You should never give the company negative ratings - this way, you can only lower your chances of returning if needed. "There is nothing good in publicly humiliating a company," Dana says.
Better to say: "I hope that my skills will be more in demand elsewhere."
3. "You do not know how to manage people"
Firstly, insults will not lead to anything. Secondly, the quality of management depends equally on superiors and subordinates, notes Manshiali.
Instead, you can say: "It seems to me that we are both tired of each other so that our relationship as a manager and subordinate was not what it should be." However, it is best to avoid this topic in a conversation at all.
4. "Nobody likes working here."
"Do not try to be the captain on a sinking ship. Even if it's true what you say is true, your colleagues will not appreciate your impulse, since no one chose to speak on their behalf," says Taylor. "Even if they are going to jump from the ship, they will cope with this task on their own."
5. "Other employees get promoted, and I'm moving nowhere, so I'm leaving."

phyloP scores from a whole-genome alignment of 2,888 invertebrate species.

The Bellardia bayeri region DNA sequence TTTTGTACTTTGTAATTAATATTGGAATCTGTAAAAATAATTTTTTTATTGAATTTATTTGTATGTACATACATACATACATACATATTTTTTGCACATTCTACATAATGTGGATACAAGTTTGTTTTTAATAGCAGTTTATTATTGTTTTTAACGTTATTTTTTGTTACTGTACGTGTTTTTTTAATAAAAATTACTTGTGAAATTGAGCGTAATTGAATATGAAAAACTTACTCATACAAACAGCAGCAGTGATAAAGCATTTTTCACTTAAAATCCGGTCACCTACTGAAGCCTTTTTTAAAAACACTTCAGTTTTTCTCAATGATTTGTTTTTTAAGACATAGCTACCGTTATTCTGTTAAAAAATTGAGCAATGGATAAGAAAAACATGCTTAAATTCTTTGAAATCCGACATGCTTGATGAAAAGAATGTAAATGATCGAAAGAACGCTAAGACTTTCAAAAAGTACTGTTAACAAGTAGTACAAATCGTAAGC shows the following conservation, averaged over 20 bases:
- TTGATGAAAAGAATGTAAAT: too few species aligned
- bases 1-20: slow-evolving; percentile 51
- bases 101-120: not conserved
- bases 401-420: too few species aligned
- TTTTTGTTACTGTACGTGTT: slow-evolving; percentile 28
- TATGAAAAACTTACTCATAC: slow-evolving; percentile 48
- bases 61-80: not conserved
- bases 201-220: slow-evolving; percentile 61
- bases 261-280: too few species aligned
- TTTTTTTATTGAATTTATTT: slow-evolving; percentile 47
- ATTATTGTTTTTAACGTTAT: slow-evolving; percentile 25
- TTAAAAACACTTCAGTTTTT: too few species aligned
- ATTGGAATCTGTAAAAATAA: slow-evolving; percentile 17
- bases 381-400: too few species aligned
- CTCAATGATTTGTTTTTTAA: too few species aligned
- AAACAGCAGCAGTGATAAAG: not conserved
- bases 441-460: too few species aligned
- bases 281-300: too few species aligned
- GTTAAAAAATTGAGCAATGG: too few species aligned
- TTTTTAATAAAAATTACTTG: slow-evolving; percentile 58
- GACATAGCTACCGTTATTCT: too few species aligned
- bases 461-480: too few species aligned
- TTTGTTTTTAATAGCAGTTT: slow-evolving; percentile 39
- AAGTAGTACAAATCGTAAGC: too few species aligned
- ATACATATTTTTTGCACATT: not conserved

"Usually, a person who says so does not understand that their career advancement is in no way connected with the successes of the colleagues. This indicates a low level of self-awareness," notes Dana.
6. "What we do here is not in accordance with generally accepted standards."
This will not add points to the retiring person, even if the criticism is constructive. "As soon as you say something like that, you're already perceived as a traitor, so don't give the management any reason to think you can become an obstacle for them," says Lynn.
7. "My work is paid too low" or "Salaries in this company are not competitive."
"Statements about unsatisfactory levels of wages, even if they are fair, will be perceived as attacks against the company, and will affect your recommendations and future careers in general," Taylor notes. "Think carefully about what you gain, or rather, lose, openly criticizing employer policy."
Marshial agrees with Lynn: "You can't judge the competitiveness of your salary unless you have conducted statistically reliable market research."